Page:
The untouchable Wilkie Collins said of The Moonstone that he wrote the characters, and their motivations drove the action in the plot. With that always in mind, here are some of my preliminary thoughts on the primary characters in Curse of the Amber, coming in May 2019 from City Owl Press.
|Tollund Man - One of the best preserved bog bodies in profile|
Quintus (c. 45 A.D.): a Roman officer of middling rank, born into a fisherman's family and rising through the offices because of his ability with languages. He's a polyglot, and has been useful in setting the groundwork in Rome's imperial expansion. Mild-mannered, intelligent, and constantly traveling with the army, in the casual company of women as a soldier might be. He's begun to curse his ability with the spoken word--he's hit the ceiling, and is so valued in his place that he would never be home enough to start a family. He did not envy the friends of his youth, whose fathers were never there. He wouldn't want to put a woman he loved or his own children through that misery. He cherished every day his father was with him, teaching him to fish, taking him to market days, showing him how to haggle. Stationed in the British Isles, he misses his mother's warm, hearty cooking, made in big batches for the boarders they welcomed into their home to supplement his father's modest income. Having no daughter, his mother shared her kitchen secrets with him--grinding herbs, preparing bread, and taking it to the baker. His humble home life has given him social skills among all classes-he's respectful of manners and customs wherever he's ordered to go.
Azi: Short for Asenath. Her name is her inheritance of two archaeologists, madly in love with each other and with Egypt. She was born there, and longs for days spent with her parents exploring The Valley of the Kings. Their contributions to the University were the foundation of their archaeology department, funding top of the line equipment, and drawing the best professors and students. She lives in her parental home, full of antiquities, but it has become a mausoleum. She has not changed anything since their deaths. It's an empty shell of her old life--a symbol of her inability to move beyond her grief.
Her father's brother takes her in after her parents are killed by a drunk driver near campus, coming home from a benefit dinner. Her uncle moves in with her at the age of seven, because she has a fit about leaving her house, and her therapist suggests a slow transition, but the temporary situation becomes permanent. As the executor of her trust, the uncle mishandles the money, funneling her inheritance to his own snubbed children. Her parents' estate attorney, a loyal friend, helps to emancipate her at the age of ten, and hires live-in guardians and tutors. She grows up in her parents' library, learning all they knew of archaeology--she has their private notes and catalogs for personal holdings, and she becomes a self-taught expert in the ancient world. Between her uncle's embezzlement and the cost of her caregivers, the only wealth she retains is the home itself and its appointments, which she refuses to liquidate. She rents out rooms to graduate students for money, and is grateful for full admittance without tuition. She's working on her doctoral thesis, and has an almost guarantee on a tenure-track position in her own department. But she wants to spit the silver spoon out of her mouth, and conducts field research far from the Valley, in the peat of Britain.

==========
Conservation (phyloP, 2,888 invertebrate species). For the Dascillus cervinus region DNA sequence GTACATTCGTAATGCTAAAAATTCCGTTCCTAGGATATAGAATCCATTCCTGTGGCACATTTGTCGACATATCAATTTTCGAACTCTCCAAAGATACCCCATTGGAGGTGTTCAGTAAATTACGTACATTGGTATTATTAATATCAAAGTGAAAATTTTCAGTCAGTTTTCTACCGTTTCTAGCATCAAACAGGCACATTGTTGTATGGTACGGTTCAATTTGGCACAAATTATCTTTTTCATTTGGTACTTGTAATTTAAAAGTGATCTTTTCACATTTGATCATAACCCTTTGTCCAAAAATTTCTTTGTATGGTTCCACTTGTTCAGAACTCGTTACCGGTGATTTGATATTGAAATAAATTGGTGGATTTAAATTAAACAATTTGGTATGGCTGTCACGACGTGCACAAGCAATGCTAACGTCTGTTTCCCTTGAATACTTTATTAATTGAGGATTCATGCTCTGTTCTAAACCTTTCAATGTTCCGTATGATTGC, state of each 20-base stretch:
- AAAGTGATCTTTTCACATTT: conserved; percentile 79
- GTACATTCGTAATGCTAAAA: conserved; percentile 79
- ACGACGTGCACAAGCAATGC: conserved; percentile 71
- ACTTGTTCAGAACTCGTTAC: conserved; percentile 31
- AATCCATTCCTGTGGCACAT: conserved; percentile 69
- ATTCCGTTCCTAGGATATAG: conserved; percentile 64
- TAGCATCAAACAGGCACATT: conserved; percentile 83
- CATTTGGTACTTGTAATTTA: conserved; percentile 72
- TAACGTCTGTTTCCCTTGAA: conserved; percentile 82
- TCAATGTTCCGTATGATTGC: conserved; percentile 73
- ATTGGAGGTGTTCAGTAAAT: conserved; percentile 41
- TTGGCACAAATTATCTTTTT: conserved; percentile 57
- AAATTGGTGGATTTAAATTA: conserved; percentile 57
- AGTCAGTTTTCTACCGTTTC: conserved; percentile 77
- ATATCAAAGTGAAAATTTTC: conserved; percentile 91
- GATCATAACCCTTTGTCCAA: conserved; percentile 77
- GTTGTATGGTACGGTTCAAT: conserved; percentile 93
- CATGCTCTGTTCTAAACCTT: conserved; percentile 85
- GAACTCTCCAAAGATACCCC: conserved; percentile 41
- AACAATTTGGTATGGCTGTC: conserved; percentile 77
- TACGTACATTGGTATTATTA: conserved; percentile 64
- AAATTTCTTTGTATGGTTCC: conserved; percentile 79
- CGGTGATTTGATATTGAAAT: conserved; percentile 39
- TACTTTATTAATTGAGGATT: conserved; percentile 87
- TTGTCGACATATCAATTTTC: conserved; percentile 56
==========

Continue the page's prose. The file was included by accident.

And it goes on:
Alex Carew: Her graduate mentor kicks himself when they discover a great cache of bog bodies at Azi's direction, including the soft tissue remains of a Roman officer in full uniform. A remarkable, career-making find, but, because it was Azi who forged the partnership with the British University, and her deductions that led to the site, she jockeyed for her name to be first on all findings and publications derived from their excavation. In many ways, she intimidates him, and makes him feel insignificant. His idea of her mentorship is little more than a formality.
He was a young man, working as an assistant under her parents' wing before they died. Azi had known him since a child, and had always had a crush on him. The start of silvering in his hair and the appearance of fine lines around his eyes and mouth don't detract from the vision she has of a young, bright, diffident yet self-assured man. Even his marriage to a local heiress she is willing to overlook. Their affair is a long one, recently severed by Azi at the start of the book. She'd made the fatal mistake of revealing her financial situation. When her parents had died, he'd expected to inherit something useful--reputation, if not outright wealth. Though they'd never spoken ill of him, they'd never sung his praises either. He had done a lot of the grunt work in the Valley, and had nothing to show for it. He stalls on his promises to break his marriage and his social ties to be publicly coupled with Azi, pressuring her to sell her home and liquidate her assets. She is not blind to his flaws, and keeps her distance.
Then, of course, there's the wretched woman who put Quintus in the bog...